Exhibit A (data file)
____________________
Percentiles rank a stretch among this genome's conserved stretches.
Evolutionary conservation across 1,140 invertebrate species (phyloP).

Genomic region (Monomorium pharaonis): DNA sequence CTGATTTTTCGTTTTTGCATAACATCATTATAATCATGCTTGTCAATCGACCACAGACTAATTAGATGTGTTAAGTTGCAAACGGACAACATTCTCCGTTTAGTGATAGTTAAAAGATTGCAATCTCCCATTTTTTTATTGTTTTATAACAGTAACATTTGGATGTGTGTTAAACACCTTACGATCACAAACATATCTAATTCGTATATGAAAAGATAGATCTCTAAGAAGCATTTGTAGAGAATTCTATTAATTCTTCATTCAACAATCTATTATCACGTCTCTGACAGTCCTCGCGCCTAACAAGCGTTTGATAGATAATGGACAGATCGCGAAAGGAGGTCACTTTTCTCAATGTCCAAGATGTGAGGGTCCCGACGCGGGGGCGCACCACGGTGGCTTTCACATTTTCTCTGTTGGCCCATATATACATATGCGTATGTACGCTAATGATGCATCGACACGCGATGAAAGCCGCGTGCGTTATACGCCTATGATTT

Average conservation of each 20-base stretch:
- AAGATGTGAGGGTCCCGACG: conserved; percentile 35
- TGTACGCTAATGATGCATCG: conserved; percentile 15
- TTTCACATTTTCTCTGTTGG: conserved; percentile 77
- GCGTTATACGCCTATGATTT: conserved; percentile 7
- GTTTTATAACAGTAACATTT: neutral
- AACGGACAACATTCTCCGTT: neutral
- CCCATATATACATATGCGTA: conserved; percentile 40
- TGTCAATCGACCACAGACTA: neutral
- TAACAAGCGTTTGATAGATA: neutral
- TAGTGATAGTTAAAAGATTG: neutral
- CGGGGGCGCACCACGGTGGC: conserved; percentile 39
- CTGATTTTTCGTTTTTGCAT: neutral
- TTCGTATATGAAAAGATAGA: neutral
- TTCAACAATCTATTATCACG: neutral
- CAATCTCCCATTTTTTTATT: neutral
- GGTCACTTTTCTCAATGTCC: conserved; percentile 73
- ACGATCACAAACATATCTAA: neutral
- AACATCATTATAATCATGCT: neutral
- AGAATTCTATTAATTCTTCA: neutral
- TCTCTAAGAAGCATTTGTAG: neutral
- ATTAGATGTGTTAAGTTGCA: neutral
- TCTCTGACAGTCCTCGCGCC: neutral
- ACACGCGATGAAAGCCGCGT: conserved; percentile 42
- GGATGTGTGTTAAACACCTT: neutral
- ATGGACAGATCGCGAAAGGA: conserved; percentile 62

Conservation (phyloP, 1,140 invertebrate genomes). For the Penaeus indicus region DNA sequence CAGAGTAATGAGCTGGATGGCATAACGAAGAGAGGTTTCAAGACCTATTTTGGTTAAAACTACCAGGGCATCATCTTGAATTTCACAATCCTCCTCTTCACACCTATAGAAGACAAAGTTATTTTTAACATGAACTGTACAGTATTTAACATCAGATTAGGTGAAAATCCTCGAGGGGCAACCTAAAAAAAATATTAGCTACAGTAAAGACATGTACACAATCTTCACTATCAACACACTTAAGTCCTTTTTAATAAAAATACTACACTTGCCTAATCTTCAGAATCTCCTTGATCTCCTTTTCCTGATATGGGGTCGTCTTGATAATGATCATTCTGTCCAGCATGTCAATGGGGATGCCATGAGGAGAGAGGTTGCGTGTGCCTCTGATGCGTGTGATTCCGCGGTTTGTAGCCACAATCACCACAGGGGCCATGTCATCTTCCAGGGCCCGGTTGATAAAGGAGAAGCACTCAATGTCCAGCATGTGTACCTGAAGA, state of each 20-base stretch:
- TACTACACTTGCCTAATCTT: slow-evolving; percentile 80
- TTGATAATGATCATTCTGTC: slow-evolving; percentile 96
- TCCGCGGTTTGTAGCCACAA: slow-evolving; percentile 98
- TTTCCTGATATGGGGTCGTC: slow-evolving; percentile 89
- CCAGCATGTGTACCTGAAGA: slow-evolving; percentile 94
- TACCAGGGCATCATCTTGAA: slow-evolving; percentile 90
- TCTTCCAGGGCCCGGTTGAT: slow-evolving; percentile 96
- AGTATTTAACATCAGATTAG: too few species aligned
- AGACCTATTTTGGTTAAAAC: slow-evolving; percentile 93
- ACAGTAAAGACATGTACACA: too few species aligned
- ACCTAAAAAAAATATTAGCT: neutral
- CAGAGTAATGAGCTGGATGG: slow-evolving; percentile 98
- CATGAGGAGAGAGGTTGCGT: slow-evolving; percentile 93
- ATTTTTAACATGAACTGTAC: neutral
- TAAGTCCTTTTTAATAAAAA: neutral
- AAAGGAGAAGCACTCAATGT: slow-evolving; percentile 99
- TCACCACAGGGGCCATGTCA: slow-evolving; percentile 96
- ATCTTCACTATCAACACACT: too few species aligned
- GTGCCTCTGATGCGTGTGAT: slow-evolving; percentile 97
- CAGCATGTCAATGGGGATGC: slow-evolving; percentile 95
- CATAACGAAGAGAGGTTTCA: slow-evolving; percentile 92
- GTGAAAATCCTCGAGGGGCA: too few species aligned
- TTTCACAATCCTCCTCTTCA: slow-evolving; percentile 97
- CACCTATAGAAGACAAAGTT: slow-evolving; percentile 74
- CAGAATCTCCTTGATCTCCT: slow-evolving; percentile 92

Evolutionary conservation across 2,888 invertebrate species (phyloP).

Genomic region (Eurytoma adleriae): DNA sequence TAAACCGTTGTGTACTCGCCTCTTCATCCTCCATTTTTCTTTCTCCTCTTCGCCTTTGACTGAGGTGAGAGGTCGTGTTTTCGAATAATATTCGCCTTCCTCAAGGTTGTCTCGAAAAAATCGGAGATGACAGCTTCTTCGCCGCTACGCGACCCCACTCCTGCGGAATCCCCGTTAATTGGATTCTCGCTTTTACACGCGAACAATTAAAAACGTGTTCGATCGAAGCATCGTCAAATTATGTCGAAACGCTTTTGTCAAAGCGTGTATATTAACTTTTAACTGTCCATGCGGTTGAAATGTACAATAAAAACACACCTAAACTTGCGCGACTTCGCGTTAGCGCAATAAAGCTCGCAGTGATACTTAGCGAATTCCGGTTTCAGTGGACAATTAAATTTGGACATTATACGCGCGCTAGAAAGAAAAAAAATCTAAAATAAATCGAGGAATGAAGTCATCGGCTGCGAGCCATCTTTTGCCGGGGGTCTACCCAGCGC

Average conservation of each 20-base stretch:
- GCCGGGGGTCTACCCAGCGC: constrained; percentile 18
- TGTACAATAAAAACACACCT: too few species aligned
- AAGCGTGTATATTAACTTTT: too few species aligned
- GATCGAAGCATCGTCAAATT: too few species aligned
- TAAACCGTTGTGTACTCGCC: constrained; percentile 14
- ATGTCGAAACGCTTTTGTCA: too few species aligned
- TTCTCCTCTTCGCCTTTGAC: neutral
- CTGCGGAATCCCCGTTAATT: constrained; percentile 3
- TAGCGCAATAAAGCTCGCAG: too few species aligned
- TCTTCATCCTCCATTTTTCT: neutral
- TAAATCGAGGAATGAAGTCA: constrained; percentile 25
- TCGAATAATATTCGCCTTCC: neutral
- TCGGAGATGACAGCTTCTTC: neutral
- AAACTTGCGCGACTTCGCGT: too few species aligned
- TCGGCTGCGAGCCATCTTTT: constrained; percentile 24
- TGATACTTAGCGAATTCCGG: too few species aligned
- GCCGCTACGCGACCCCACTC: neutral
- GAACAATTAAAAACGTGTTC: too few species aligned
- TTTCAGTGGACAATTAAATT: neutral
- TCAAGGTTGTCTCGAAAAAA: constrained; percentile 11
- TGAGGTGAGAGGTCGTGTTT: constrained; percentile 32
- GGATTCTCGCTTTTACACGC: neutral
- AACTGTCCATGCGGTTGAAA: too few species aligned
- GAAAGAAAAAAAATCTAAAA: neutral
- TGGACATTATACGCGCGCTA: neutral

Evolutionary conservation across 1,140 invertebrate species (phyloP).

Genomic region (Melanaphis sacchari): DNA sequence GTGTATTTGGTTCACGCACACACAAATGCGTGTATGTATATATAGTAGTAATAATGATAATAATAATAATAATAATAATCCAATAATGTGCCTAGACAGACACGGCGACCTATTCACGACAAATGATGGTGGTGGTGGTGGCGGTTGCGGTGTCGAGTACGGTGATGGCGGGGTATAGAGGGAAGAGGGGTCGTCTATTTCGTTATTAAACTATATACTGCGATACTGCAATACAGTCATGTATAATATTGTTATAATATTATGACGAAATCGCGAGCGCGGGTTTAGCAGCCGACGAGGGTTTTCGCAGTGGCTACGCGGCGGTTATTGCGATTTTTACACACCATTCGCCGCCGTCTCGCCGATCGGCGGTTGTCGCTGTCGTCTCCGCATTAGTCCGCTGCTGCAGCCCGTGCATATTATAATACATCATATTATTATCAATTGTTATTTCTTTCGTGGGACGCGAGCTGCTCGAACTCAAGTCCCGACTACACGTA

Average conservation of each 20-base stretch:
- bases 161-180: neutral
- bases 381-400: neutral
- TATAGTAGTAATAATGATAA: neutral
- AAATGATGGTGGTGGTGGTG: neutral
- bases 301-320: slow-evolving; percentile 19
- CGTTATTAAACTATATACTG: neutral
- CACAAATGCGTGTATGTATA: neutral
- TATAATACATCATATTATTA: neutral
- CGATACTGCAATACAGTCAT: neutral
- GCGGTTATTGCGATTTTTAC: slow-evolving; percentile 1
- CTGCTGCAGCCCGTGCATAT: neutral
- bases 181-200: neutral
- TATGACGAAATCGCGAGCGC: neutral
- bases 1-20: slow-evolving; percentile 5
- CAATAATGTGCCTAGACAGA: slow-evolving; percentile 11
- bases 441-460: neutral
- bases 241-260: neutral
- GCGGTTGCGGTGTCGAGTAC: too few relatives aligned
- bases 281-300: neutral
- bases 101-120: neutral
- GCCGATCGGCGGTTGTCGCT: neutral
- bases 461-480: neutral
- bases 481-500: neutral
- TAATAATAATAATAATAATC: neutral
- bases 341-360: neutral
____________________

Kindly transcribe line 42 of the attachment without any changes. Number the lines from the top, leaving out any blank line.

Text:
- CAGAGTAATGAGCTGGATGG: slow-evolving; percentile 98